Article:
“For every month they delay, that’s one more month they have 90 percent of the market and not 50 percent of the market,” John Burchett, Google Fiber’s director of public policy, said on a panel in December hosted by the trade group Incompas. He called it an “absurdity” that incumbents like AT&T “get to decide when and how a new entrant enters their market.”

After hearing Google’s complaints, a Nashville City Council member, Anthony Davis, proposed legislation that would accelerate the attachment process, which was approved in September. Weeks later, AT&T sued to knock it down. Comcast followed with its own lawsuit.

AT&T, which had filed a lawsuit in Louisville against similar local legislation, argued that the new laws on pole attachment violated its property rights and could affect the quality of service.

“We have opposed these efforts because we are concerned that such unilateral action could potentially result in service outages for our own customers,” AT&T said in a statement.

The company added that Google had exaggerated the delay times for pole attachments and that it supported the Federal Communications Commission’s efforts to create pole attachment rules to take the place of a patchwork of local laws.

Google declined to comment.

AT&T’s suits in Nashville and Louisville are pending. If Nashville’s law is overturned, Mr. Davis said, residents would suffer. “Now consumers are hurting because of AT&T’s suit to protect their position,” he said.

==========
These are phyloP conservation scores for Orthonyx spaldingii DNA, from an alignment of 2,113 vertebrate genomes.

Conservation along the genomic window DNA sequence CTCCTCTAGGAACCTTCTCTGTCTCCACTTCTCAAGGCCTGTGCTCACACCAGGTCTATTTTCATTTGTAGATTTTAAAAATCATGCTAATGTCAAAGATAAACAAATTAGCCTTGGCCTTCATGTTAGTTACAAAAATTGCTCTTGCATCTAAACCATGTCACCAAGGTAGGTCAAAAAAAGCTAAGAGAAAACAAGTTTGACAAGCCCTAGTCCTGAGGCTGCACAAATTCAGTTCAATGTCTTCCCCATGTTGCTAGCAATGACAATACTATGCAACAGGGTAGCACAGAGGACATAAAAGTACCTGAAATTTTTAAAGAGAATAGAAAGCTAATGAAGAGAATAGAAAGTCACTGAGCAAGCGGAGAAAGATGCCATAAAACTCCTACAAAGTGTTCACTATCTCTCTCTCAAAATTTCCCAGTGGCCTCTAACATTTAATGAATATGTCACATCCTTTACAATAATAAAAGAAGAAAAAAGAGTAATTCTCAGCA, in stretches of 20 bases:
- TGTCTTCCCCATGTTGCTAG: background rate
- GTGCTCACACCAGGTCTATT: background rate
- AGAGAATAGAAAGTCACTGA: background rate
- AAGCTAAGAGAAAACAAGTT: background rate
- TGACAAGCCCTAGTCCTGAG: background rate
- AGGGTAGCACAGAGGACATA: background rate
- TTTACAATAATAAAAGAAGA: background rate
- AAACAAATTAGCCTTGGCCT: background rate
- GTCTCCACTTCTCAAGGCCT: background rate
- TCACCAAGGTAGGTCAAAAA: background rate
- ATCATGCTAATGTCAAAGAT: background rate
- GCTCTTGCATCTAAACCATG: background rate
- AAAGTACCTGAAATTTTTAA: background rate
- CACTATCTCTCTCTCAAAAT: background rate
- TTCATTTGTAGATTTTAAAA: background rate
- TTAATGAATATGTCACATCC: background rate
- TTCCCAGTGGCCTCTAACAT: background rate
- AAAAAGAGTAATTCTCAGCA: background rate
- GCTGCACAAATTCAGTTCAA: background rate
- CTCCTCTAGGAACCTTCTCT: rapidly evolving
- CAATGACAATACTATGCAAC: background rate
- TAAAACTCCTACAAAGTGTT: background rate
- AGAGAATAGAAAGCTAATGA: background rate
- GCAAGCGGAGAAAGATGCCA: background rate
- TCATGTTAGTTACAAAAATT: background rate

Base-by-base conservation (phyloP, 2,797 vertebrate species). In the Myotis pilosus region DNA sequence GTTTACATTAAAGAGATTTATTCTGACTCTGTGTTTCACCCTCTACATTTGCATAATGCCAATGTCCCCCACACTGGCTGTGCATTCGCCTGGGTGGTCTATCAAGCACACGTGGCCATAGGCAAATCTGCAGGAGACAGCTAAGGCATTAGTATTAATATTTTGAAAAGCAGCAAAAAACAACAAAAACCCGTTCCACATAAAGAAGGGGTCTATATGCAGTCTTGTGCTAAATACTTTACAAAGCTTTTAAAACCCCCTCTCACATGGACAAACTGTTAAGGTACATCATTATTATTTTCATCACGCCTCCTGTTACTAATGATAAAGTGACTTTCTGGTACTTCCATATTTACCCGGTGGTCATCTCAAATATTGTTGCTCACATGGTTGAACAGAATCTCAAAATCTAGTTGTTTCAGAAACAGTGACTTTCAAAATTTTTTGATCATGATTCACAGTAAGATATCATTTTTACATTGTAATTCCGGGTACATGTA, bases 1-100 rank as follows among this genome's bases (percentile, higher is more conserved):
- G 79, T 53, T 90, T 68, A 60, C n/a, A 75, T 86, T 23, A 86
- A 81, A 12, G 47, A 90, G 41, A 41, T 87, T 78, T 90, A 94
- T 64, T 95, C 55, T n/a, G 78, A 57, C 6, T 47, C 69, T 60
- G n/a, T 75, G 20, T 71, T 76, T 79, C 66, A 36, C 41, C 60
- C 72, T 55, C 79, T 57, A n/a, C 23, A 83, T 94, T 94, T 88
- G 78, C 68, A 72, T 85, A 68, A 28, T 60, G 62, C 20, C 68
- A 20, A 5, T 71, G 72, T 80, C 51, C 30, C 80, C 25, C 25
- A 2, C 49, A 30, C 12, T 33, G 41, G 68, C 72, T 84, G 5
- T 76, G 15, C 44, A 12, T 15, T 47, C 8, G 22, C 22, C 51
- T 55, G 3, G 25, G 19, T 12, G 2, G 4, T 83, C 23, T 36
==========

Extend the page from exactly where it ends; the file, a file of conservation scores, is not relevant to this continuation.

AT&T has also fought for legislation in Tennessee, North Carolina and several other states to thwart municipal broadband providers. Last year, AT&T had the most lobbyists in Tennessee, with 14 full-time lobbyists and additional outside lobbyists hired to contest several bills in the state legislature that considered permissions for publicly run broadband networks.

The proposals, AT&T argued, unfairly pit private broadband companies against city broadband providers that may have access to public funding and tax breaks. Most of the bills were defeated, with one currently under consideration by the legislature.

While lobbying does not violate antitrust law, AT&T’s actions have drawn criticism from some consumer interest groups and Democratic lawmakers who have pressured regulators to strongly scrutinize the Time Warner deal.

“AT&T consistently supports a legislative agenda that would eliminate consumer choice and deny competitors the ability to invest in broadband that could bring more choice,” said Todd O’Boyle, a director of Common Cause, a consumer group that supports municipal broadband networks.

In San Francisco, AT&T’s DirecTV belongs to a trade group that in February petitioned the Federal Communications Commission to overturn a city ordinance that prohibits exclusive deals for access to wiring inside buildings with multiple dwelling units. AT&T and other broadband providers would have benefited from exclusive rights to wiring within apartment buildings. They say the city is violating their property rights to wiring they own in the buildings.

Mark Farrell, a member of San Francisco’s Board of Supervisors, said the rule was intended to open up competition to companies like Webpass, a subsidiary of Google Fiber, and SonicNet, which have struggled for access to the wiring of apartment buildings. Mr. Farrell has said residents have complained of few options for broadband in the city.

So far, San Francisco has upheld the new rules.